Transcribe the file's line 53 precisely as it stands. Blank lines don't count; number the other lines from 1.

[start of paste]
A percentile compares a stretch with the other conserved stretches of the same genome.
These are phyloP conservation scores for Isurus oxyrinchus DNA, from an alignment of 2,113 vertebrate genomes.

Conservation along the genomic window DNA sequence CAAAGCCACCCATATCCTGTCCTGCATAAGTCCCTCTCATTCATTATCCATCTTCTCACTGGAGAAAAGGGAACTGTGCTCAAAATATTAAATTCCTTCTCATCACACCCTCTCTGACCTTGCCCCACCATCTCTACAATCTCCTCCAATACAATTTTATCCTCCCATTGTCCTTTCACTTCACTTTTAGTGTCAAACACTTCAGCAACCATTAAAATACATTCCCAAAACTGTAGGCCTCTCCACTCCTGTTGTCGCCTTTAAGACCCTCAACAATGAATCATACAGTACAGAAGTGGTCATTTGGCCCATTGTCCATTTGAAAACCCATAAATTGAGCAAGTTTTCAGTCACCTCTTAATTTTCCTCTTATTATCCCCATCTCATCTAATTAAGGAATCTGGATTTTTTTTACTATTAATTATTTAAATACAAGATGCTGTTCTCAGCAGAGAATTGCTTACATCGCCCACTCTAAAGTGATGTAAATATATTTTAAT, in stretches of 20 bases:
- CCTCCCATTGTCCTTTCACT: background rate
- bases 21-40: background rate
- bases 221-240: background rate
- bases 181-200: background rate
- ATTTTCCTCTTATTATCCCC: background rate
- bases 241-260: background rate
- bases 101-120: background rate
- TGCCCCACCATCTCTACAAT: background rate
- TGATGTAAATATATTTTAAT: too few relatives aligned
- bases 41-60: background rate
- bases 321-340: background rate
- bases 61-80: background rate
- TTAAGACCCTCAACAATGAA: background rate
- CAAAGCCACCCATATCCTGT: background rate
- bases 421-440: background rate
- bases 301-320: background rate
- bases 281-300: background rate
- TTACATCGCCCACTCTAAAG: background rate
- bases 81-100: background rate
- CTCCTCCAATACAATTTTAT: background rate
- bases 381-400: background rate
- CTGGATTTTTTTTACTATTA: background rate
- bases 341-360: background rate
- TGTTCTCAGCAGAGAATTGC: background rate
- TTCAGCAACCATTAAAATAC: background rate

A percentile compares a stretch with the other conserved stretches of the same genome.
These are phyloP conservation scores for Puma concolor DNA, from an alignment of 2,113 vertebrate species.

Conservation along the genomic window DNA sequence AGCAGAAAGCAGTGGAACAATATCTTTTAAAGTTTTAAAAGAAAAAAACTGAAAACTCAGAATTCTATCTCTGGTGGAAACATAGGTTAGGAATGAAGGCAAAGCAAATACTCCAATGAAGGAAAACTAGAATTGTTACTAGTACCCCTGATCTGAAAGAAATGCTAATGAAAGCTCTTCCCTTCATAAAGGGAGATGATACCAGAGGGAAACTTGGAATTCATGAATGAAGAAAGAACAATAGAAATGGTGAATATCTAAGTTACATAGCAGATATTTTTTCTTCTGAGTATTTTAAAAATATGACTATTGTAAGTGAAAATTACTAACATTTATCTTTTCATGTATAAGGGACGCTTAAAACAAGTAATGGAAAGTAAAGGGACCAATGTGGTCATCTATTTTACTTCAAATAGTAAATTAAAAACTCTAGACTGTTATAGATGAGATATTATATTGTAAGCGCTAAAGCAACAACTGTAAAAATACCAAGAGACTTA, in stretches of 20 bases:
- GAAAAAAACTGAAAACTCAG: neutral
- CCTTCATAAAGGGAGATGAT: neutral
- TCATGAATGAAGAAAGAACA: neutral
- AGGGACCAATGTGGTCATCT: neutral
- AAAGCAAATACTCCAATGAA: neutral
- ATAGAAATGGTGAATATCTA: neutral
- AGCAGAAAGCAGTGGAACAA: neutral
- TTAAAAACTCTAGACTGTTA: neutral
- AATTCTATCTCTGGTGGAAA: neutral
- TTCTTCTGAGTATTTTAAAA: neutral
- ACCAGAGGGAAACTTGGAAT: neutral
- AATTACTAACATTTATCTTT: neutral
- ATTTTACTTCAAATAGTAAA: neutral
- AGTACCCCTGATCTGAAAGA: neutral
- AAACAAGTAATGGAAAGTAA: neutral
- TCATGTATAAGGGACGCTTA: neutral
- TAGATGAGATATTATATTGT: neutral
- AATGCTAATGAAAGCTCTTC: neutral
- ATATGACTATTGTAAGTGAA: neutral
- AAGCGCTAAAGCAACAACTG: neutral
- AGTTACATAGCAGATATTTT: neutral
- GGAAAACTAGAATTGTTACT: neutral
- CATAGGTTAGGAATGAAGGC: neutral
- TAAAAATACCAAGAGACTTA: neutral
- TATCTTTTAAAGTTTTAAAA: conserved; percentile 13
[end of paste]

- GGAAAACTAGAATTGTTACT: neutral